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The Women’s March of 2016 began as a response to the election of President Donald Trump, but their organizing efforts continued far beyond that first wave of protest. The third annual march will take place this month; here’s what you need to know to join.
Controversies and Cancellations
To start with, the Women’s March has not been without controversy, including accusations of anti-Semitism towards leaders of the movement, and was cancelled in Chicago. Plans for the march were also cancelled in Eureka, California, after organizers recognized a lack of racial diversity in the core group of protestors, according to NBC News.
The leaders of the march have their own complicated politics and histories which require research and nuance to understand, in particular Linda Sarsour and Tamika Mallory’s association with Nation of Islam leader Louis Farrakhan. You can read more about that here:
Additionally, the march seeks to mobilize an enormous number of people, and many have expressed frustration with a lack of representation and the seeming emphasis on white, cis womanhood within the march, and so have declined to participate. We recommend doing your own research into the local march you may be attending.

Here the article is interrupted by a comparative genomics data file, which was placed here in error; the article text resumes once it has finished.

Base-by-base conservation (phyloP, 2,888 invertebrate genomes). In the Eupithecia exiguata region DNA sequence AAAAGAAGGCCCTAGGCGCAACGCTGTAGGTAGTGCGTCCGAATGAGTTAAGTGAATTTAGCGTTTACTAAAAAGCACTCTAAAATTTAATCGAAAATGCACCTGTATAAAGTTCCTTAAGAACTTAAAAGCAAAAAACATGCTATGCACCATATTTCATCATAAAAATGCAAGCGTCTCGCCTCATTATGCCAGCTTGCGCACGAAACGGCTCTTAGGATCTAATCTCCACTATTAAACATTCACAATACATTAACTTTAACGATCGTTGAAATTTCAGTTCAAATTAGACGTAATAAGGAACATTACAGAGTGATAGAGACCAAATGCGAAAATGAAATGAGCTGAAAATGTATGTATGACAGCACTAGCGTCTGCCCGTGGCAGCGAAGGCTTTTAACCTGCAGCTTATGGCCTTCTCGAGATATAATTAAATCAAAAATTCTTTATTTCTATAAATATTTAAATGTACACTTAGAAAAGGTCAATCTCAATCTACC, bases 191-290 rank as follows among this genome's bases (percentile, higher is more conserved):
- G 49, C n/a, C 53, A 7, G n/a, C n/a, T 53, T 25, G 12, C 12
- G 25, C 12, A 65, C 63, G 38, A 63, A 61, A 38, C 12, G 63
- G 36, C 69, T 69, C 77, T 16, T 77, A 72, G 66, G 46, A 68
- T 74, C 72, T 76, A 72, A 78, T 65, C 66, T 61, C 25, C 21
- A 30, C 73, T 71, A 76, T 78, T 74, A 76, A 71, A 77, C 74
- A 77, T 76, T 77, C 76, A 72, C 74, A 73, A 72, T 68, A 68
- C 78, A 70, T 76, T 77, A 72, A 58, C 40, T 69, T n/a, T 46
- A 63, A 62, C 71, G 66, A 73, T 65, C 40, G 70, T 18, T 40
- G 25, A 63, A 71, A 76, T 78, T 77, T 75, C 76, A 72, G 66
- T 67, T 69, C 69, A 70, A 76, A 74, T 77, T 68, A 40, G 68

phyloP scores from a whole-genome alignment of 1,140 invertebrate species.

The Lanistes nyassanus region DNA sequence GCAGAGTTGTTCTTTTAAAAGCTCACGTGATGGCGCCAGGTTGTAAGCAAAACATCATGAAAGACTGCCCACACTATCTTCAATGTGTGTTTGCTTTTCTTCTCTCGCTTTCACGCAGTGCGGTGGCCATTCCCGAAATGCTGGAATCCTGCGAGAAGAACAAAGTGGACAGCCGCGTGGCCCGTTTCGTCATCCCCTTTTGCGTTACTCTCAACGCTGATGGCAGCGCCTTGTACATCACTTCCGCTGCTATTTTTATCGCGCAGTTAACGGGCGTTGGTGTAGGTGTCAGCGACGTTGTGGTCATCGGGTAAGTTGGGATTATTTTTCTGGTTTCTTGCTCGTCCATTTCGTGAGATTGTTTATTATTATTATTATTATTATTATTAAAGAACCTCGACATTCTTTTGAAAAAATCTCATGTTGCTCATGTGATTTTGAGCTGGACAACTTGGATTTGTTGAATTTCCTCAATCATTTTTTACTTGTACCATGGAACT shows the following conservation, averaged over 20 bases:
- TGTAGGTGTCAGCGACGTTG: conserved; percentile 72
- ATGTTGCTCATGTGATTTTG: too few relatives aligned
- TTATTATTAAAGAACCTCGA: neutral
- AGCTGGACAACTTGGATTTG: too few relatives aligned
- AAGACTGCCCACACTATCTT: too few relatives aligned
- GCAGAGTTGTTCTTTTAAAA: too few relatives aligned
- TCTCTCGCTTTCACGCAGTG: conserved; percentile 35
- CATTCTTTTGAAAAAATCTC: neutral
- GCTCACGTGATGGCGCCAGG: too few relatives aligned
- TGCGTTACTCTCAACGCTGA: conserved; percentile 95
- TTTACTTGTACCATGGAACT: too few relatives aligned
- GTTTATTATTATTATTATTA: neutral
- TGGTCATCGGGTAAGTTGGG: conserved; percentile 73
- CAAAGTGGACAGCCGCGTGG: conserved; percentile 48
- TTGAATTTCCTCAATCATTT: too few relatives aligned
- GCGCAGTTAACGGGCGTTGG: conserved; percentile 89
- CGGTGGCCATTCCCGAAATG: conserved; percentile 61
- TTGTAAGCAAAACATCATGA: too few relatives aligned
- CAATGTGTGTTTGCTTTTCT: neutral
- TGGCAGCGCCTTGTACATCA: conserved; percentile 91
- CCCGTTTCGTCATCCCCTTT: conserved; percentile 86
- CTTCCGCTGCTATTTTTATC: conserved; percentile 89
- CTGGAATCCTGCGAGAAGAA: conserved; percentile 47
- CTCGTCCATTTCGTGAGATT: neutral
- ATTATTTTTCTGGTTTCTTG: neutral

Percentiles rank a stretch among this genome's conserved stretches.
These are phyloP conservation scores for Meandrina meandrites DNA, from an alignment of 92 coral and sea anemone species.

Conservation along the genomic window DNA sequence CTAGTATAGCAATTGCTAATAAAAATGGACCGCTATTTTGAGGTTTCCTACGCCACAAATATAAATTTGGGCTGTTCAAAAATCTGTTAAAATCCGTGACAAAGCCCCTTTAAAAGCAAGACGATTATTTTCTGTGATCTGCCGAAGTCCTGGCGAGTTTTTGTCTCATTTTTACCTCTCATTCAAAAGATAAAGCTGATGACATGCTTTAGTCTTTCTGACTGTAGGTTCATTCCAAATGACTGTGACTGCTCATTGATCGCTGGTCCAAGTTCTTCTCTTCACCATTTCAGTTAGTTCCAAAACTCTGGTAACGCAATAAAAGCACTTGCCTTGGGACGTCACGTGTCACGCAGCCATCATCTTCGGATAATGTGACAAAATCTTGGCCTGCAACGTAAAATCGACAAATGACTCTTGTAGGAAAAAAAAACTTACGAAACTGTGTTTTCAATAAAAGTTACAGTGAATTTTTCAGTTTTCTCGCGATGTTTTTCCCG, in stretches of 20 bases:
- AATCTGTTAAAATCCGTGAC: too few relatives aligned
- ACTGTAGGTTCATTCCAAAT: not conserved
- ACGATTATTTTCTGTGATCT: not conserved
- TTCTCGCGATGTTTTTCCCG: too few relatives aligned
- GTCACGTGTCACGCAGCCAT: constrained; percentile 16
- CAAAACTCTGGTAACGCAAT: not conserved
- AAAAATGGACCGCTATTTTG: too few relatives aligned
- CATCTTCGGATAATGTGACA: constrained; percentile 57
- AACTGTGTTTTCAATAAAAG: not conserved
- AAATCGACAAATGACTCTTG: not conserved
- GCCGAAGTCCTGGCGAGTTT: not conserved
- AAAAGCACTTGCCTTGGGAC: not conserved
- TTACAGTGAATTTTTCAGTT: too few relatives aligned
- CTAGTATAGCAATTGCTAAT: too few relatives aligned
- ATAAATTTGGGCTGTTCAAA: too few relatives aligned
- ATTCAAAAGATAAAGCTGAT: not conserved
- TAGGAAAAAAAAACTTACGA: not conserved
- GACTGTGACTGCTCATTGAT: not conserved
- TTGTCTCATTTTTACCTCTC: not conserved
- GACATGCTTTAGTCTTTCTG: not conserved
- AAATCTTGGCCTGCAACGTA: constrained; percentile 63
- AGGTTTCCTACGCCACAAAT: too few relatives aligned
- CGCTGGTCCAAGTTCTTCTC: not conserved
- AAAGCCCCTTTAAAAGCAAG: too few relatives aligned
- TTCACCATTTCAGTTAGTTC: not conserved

Dates and Access
It’s especially important to look into where your local march is, because though the main event is January 19, there are sister marches on other dates. To figure out where and when the closest one to you is, you can check out this map.
Starting times also vary widely from city to city, so make sure you’re there when it’s actually happening. If you are going to Washington on the 19th, here are the important locations from the organizing website:
Gathering Location: We will be gathering on the National Mall between 12th and 3rd Street
Rally Location: The Rally will take place on the steps of the Lincoln Memorial
Main Support Station: Constitution Gardens located just north of the reflecting pool at 21st and Constitution Ave NW. The area will have porta-potties, water stations, heating tents, medic stations, and a lost person tent.
Organizers are working to increase accessibility for people with disabilities, according to Broadly, so if you have a particular accommodation request, you can email email@example.com.
What To Wear
It’s January! Dress warm and in layers, and bring an easily consumed snack and water. Even if you don’t intend to stay long, getting into and out of large crowds can often take much more time than you’d anticipate. If you’ve got a protest sign, make sure it’s easy to transport.
In terms of what those signs should say, that’s up to you; however, 2017’s march was dedicated to getting people to the polls for midterms, and this year the hashtag for the event is #WomensWave. Expect a lot of water imagery. Maybe Trump caught in a tsunami or a thousand hands about to slap the GOP right out of Congress. Let your imagination run wild—2020 is just around the corner.